The word “cheap” is thrown around quite a bit when it comes to the Patriots. However, is it that hard to understand that when you overpay one player, it means you have to underpay another guy on the roster? An ambitious reporter would do well to pour over the NFL rosters and see that the Patriots pay the middle to lower end of their roster as compared to the league average at those slots. It’s not too hard realize that their numbers for those players are likely going to be higher than other clubs. They may pay their “stars” a bit less, but the overall depth of the roster can be better because they can pay those players more than other clubs do. The depth and talent on the roster is what has made the Patriots Super Bowl champions three times this decade. I really don’t think that concept is that difficult to grasp, however many media people in this region seem to be just unable to understand that. That’s why the term “bottom feeders” is the most ludicrous of all, since the bottom of their roster is likely better paid than most clubs.
Much of the media coverage this week has been self-serving, lusting after “storylines”. Thing that will make their jobs easier. The possibility of Mike Vanderjagt kicking for the Patriots was quickly eliminated when he signed with Dallas, but in the interim you had media guys saying it would be great to have him in the locker room to see what he would stir up in there. You had others hoping for Keyshawn Johnson to come in. When did we reach the point in sports coverage when the media is calling for players to be brought in, not because they’d be a good fit for the team, but because they would give great quotes and make their jobs easier?
Chad Finn tries to collect his thoughts on this whole Adam Vinatieri situation, but can’t quite figure everything out right now.
Sports Radio NH
Sports fans in Southern New Hampshire will soon have another option in sports radio. WKBR AM 1250 in Manchester, which had been operating under an “Oldies” format is converting to an all-sports format. The station will be a Fox Sports radio affiliate. National programming will be mixed in with local shows, one of which is “The Home Team” with Michael Mutnansky and Pete Tarrier which is currently broadcast from 4-6 PM weekdays on ESPN 900 in Nashua. The show will be simulcast between the two stations, according to General Manager Jerry DiGrezio. Mutnansky incidentally has been heard doing weekend sports flashes on WEEI in recent weeks. “Game Night NH” with Tarrier will also be simulcast on the two stations. “Game Night NH” airs from 6-7 weekdays. Fox Sports Radio national programming is currently airing on 1250, and simulcasting will begin on April 2nd.
Painful Radio Moment of the Week: Despite the Adam Vinatieri hysterics, Dale Arnold skinning the cat story wins top honors. The story, which originated out of an innoculous reference to the saying “There’s more than one way to skin a cat”, involved a high school aged Arnold and friend finding a roadkill cat, taking it to school, boiling it in a pot in the Home Ec classroom, and then trying to gut and skin the poor deceased creature. Ugh.
Gordo’s Not Happy
In response to a question in a Boston.com chat earlier this week, Gordon Edes appears to have “issues” with a fellow media member. The question was about David Wells making an “idiot” comment directed towards Terry Francona, and why that term is used so much in regards to the Red Sox. Edes’ answers:
You may have noticed that you didn't read about the 'idiot' business under my byline for the last week, and that was not by accident. I think the whole thing was a manufactured attempt at controversy created by a reporter who began the week with a sensationalized story about Wells not in camp, implying that he was unhappy. Turns out that Wells had an excused absence to attend a charity event on the other side of the state, which the reporter eventually got around to reporting. Then, IMO, he misrepresented some stuff that Francona had said to Wells-- who we all know has a big mouth anyway, and Wells popped off. The whole thing was bogus. In any event, Wells met with Francona and apologized. The one thing that was true is that Wells didn't want to get skipped over in the rotation, but now he's accepted that his first start will come April 12.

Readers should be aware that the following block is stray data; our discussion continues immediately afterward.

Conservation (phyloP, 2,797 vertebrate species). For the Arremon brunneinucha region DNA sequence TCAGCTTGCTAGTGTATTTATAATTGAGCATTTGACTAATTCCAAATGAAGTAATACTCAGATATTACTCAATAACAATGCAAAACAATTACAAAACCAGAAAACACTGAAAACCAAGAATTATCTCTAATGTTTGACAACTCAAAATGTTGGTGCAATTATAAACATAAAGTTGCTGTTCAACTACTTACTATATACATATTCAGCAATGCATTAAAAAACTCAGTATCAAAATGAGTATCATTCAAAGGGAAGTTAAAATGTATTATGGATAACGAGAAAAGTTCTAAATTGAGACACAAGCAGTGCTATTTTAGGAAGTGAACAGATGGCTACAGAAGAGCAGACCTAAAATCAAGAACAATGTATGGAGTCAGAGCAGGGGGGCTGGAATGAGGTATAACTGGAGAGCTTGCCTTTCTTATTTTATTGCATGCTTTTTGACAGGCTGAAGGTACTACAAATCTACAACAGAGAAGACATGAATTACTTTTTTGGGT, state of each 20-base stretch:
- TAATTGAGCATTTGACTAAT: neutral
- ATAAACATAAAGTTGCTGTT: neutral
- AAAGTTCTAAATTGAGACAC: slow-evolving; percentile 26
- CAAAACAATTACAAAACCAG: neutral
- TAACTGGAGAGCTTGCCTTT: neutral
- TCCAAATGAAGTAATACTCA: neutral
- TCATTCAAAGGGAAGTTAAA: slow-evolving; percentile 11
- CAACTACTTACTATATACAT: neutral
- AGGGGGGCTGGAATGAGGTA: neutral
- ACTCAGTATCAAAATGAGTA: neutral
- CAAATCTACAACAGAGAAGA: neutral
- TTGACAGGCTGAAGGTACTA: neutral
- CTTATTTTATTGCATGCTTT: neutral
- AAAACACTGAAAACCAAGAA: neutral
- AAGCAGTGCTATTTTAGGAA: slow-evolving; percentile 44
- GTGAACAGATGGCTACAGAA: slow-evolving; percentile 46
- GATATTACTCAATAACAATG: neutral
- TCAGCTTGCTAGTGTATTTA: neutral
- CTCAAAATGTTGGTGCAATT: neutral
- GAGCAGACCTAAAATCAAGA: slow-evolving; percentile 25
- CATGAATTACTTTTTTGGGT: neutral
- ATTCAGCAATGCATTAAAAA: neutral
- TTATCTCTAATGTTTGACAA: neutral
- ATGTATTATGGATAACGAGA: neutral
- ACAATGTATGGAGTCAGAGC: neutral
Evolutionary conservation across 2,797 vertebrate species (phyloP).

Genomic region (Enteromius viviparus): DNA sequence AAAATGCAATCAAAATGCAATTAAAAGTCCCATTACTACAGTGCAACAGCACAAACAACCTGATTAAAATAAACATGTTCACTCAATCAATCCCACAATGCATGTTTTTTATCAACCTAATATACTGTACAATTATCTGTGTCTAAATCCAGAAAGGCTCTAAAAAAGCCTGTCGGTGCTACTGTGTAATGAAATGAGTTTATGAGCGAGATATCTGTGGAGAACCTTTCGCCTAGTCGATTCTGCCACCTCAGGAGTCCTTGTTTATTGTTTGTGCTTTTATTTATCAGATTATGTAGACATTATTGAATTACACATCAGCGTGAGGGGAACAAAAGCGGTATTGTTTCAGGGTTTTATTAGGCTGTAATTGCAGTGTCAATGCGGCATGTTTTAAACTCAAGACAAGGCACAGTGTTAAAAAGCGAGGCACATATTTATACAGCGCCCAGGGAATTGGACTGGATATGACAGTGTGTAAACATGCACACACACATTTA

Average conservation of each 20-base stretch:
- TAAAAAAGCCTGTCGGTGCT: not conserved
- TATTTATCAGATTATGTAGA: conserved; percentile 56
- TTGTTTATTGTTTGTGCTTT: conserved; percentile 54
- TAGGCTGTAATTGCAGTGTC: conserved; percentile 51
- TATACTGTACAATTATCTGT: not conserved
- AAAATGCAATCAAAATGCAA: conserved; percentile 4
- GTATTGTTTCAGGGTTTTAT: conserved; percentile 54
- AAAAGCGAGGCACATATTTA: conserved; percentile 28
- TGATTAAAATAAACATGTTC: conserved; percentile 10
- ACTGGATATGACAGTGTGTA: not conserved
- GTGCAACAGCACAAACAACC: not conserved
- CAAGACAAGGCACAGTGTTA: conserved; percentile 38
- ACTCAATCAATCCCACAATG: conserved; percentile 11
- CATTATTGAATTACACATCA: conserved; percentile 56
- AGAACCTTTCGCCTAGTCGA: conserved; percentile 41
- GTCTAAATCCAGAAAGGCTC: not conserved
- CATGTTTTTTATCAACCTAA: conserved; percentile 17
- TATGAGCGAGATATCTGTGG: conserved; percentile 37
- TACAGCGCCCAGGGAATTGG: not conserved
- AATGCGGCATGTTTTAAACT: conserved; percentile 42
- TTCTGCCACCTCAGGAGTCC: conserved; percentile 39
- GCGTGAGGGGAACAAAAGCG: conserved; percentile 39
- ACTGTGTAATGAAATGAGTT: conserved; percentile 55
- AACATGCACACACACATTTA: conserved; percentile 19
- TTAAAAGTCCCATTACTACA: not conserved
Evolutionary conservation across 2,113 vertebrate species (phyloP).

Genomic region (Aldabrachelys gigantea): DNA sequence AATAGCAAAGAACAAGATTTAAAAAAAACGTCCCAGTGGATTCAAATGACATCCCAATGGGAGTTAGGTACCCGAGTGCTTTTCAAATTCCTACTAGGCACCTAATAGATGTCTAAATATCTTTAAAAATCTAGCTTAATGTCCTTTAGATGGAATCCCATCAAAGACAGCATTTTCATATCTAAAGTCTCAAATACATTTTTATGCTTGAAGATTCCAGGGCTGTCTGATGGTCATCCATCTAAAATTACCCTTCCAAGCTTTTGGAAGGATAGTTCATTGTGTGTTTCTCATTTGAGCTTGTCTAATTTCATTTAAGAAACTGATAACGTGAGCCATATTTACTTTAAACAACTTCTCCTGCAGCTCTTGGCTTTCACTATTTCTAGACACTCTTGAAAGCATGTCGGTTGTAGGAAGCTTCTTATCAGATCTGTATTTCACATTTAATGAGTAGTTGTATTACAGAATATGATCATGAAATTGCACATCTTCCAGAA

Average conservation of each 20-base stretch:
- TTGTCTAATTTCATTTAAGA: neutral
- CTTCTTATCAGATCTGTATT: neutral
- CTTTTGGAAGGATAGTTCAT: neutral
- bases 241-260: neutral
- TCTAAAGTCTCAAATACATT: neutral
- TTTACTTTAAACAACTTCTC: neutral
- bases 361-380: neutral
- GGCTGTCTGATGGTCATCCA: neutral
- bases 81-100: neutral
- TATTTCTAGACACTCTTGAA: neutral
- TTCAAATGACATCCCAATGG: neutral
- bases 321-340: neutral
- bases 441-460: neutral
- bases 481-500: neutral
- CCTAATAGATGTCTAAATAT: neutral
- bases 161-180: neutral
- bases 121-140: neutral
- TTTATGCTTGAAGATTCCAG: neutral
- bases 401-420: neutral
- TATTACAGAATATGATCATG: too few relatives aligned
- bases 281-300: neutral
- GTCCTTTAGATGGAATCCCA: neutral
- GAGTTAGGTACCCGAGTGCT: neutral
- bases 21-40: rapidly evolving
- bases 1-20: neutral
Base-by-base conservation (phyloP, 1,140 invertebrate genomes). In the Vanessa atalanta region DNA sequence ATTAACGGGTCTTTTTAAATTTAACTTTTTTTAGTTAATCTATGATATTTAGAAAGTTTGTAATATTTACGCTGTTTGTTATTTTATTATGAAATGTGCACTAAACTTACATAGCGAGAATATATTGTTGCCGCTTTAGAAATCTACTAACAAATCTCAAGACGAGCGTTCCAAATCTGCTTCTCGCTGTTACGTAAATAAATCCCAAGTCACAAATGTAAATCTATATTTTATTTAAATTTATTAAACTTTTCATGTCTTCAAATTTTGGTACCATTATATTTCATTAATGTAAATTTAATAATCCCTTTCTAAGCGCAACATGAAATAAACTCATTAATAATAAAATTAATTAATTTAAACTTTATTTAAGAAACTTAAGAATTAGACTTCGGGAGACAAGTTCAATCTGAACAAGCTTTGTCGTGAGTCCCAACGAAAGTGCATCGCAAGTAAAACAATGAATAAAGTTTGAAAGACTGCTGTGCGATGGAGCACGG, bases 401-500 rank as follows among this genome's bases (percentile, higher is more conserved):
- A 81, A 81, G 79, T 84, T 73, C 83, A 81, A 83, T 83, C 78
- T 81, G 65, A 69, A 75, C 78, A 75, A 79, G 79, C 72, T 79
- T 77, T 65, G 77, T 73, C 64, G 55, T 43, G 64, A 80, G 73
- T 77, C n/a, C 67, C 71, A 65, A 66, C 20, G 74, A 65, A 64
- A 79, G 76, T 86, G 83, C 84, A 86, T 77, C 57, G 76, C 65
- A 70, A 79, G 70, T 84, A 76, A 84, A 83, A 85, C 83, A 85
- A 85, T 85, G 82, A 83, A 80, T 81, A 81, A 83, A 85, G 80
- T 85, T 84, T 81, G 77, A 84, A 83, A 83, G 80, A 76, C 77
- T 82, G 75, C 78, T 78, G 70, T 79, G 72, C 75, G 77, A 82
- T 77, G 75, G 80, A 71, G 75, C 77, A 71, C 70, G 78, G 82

David Heuschkel of the Hartford Courant had the Wells/Francona “idiot” business last weekend. It appears that Edes believes Heuschkel made too much of the incident.
Sports Media Columns
Mike Reiss, Boston Globe – Packer picks apart matchup.
Andrew Neff, Bangor Daily News – Sea Dogs undergo changes.
Richard Sandomir, New York Times – Waiting on Deck in Rights Lineup.
Bob Raissman, New York Daily News – Yank voices avoid ‘roids.
Neil Best, New York Newsday – Mets covering Hispanic bases.
Phil Mushnick, New York Post – ESPN Hits New Low for ‘Highlights’.
Andrew Marchand, New York Post – NFL Net Huddles with Bryant.
Michael Hiestand, USA Today – Wallace raring to add insight to IRL races.
Jim Williams, Washington DC Examiner – Tark not shocked by mid-major success.
Dave Darling, Orlando Sentinel – Nantz, Packer stand firm.
Chris Zelkovich, Toronto Star – Fans take advantage of Mouse Madness.
Barry Jackson, Miami Herald – ESPN’s Stark apologizes for Cuba remarks.
David Barron, Houston Chronicle – Thrills keep coming for Tournament viewers.
Tom Hoffarth, Los Angeles Daily News – Packer backers few and far between.
Larry Stewart, Los Angles Times – Sunderland Moves On After His Laker Setback.
Jay Posner, San Diego Union Tribune – Chandler cooks up tasty tales of Padres.
This week’s issue of Sports Illustrated contains an article entitled “Writing up a Storm” with Bill Simmons featured prominently as someone who put internet sports writing on the map. The Bill Simmons interview link which was posted here yesterday was the entire session that Simmons had with the author, Chris Ballard. Much of that interview did not appear in the SI article
The Article contains a box entitled “Welcome Sites” which they tout as “SI’s list of go-to dotcoms.” Here are links to the sites on the list:
Way To Get To Know An NBA Owner
High School Coverage
Insight Into The Media